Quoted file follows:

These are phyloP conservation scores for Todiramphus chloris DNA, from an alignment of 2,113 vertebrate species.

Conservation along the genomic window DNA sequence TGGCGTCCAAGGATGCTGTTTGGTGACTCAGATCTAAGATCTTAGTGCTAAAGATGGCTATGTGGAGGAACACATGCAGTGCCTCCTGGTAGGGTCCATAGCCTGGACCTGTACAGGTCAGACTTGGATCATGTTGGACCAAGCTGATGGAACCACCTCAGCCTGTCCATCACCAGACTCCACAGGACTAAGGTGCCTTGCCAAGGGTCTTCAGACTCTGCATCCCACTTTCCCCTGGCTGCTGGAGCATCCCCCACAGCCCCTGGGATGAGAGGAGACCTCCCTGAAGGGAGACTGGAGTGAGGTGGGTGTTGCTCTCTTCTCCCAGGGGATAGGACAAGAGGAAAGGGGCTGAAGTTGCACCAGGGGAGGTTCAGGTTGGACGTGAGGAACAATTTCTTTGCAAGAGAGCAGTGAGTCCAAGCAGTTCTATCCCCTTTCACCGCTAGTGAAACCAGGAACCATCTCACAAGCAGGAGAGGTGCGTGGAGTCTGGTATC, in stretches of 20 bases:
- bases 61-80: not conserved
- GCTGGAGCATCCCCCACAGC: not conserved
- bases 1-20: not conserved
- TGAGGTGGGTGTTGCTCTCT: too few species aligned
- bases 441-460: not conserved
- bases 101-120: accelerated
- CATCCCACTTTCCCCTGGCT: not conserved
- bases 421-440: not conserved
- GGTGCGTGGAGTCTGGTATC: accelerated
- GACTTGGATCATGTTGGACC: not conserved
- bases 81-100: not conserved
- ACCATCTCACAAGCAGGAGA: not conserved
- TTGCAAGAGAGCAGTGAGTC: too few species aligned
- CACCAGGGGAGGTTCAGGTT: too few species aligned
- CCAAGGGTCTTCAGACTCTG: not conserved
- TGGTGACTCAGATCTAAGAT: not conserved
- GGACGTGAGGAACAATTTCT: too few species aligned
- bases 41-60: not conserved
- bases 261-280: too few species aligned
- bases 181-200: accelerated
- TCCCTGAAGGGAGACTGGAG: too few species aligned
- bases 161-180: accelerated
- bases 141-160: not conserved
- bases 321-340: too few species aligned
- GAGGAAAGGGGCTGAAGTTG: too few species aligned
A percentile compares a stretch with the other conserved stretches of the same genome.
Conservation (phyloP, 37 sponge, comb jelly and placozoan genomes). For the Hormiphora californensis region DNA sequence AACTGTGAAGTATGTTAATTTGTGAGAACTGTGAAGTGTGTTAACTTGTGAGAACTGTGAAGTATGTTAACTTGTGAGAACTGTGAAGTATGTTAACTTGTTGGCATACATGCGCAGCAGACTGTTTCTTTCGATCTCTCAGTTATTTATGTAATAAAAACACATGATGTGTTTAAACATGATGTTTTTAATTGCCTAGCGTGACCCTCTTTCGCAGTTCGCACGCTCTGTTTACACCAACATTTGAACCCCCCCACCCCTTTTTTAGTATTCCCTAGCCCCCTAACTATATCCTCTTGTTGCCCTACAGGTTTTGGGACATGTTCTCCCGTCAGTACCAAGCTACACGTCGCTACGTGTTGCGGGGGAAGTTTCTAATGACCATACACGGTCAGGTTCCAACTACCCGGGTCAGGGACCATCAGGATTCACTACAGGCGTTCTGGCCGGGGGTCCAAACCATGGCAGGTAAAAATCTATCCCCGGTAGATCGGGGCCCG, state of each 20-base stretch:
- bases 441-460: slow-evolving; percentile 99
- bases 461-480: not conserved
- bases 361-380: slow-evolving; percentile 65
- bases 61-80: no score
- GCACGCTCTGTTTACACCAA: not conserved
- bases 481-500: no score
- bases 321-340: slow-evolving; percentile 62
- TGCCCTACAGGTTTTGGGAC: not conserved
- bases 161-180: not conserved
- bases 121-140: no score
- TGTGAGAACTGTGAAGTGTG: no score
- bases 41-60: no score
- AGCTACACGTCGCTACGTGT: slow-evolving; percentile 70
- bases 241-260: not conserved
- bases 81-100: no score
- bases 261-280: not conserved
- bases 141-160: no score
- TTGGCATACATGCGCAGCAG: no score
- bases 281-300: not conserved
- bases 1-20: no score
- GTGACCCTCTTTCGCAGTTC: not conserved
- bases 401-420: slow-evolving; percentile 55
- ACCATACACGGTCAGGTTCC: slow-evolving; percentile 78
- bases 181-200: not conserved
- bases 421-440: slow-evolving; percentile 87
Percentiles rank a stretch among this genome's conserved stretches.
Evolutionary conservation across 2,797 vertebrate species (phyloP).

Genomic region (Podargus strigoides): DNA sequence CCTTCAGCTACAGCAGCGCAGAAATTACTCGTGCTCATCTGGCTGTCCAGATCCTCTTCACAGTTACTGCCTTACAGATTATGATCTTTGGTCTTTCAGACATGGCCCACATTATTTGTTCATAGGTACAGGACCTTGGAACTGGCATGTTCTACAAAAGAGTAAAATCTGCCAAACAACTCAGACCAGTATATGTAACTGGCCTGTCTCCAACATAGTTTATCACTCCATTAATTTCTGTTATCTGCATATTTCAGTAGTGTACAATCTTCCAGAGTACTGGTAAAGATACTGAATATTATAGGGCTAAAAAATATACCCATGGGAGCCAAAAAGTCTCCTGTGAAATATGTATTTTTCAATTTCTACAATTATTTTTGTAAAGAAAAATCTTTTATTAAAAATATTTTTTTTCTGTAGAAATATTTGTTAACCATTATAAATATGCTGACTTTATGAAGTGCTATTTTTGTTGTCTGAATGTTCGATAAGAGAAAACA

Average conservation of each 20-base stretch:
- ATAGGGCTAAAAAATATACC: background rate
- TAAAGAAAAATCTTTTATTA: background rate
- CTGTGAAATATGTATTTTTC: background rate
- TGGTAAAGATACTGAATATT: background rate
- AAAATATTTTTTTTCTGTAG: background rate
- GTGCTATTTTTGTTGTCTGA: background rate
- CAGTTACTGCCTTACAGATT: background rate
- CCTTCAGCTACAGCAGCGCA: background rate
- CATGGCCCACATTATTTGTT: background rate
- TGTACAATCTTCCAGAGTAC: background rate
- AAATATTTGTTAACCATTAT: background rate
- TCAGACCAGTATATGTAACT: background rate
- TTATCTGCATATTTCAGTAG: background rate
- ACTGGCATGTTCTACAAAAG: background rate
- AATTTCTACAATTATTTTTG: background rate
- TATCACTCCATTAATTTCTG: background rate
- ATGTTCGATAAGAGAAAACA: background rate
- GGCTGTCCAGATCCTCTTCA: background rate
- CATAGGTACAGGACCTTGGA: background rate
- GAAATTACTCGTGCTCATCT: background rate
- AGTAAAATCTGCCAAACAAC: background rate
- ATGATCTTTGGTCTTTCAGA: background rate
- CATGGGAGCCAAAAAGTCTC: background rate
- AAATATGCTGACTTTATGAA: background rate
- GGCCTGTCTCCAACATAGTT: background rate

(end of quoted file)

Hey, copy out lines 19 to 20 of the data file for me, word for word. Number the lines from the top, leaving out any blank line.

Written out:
- GGACGTGAGGAACAATTTCT: too few species aligned
- bases 41-60: not conserved